The new Archbishop of Chicago went on to say, "That has no impact at all on our understanding of marriage, being not only a union between a man and a woman, but also a symbol of Christ and his Church." Asked about the way in which the decision might affect religious liberty in the United States, Archbishop Cupich said, "I think there’s always a need for vigilance whenever there’s a change in society as massive as this one is."

 Please find integral audio and a full transcript of the interview, courtesy of the Croatian Service, below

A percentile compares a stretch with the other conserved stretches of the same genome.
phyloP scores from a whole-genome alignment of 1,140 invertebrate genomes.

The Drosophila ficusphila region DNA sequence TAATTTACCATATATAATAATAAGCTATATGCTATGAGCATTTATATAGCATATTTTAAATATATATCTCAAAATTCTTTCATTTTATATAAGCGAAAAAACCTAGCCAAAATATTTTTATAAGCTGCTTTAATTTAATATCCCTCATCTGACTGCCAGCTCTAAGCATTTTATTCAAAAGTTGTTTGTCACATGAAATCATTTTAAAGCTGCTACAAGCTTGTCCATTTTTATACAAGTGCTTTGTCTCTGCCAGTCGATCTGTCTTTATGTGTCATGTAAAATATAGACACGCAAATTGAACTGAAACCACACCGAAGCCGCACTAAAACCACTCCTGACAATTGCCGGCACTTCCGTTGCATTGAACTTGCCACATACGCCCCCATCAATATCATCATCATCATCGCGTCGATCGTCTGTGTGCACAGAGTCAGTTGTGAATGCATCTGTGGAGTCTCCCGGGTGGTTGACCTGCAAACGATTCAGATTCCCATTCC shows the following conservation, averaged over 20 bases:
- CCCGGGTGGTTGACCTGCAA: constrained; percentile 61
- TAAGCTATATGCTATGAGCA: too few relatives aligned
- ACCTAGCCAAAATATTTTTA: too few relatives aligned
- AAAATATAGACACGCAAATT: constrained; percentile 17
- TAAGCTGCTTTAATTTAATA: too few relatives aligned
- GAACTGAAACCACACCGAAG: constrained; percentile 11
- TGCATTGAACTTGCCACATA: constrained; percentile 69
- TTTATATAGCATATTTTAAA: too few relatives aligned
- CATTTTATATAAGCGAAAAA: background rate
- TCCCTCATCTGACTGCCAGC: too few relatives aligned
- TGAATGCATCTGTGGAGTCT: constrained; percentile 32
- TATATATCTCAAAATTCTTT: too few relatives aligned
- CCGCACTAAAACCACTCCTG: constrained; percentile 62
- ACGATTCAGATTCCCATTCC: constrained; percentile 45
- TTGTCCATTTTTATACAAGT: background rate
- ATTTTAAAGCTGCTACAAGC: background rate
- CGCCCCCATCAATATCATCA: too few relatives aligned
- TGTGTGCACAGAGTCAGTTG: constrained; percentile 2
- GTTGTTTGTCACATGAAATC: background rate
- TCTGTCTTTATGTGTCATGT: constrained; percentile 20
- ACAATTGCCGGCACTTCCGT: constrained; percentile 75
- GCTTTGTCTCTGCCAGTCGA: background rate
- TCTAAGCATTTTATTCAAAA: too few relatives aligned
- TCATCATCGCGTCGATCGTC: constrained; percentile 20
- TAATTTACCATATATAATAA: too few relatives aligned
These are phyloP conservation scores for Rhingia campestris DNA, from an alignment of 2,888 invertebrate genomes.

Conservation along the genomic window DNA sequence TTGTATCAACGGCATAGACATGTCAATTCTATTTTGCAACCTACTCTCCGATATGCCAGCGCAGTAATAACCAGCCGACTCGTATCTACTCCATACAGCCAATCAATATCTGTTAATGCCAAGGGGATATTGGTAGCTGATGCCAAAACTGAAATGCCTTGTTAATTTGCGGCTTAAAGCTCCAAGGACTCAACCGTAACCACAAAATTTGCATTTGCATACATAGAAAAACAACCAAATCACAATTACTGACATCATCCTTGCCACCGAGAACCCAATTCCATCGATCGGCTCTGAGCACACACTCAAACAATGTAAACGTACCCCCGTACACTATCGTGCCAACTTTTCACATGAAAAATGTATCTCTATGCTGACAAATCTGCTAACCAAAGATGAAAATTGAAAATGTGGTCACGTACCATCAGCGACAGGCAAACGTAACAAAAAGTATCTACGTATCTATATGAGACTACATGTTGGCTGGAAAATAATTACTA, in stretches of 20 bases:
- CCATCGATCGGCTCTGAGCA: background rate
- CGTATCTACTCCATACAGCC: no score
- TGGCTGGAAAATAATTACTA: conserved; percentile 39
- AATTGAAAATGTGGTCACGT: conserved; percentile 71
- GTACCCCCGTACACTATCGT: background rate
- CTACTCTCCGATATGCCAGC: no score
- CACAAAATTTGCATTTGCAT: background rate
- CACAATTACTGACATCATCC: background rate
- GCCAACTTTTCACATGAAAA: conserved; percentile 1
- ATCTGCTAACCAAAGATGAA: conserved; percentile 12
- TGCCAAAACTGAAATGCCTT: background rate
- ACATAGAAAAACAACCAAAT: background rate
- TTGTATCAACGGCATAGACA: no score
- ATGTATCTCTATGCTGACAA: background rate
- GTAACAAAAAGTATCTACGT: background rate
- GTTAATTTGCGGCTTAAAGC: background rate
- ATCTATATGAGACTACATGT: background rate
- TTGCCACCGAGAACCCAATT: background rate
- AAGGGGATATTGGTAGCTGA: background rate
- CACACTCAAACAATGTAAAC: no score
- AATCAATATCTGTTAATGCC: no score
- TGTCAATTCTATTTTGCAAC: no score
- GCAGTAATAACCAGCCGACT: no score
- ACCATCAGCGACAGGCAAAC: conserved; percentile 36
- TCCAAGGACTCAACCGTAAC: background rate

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Fr. Hrvoje Juko (H): Your Excellency, archbishop Cupich, welcome to our program, and thank You for Your time.

Archbishop Blase Cupich: Thank You, it’s a pleasure to be with You, especially knowing that this is going to be broadcast in Croatia. I have great affection for the homeland of my grandparents.

H: The Pope, in his homily today [June the 29th], called you – the archbishops who received the palia – to a life of prayer, faith, and witness. Those are not easy things to achieve. What do they mean to You personally? How would You respond to the Pope’s calling today to a life of prayer, faith, and witness?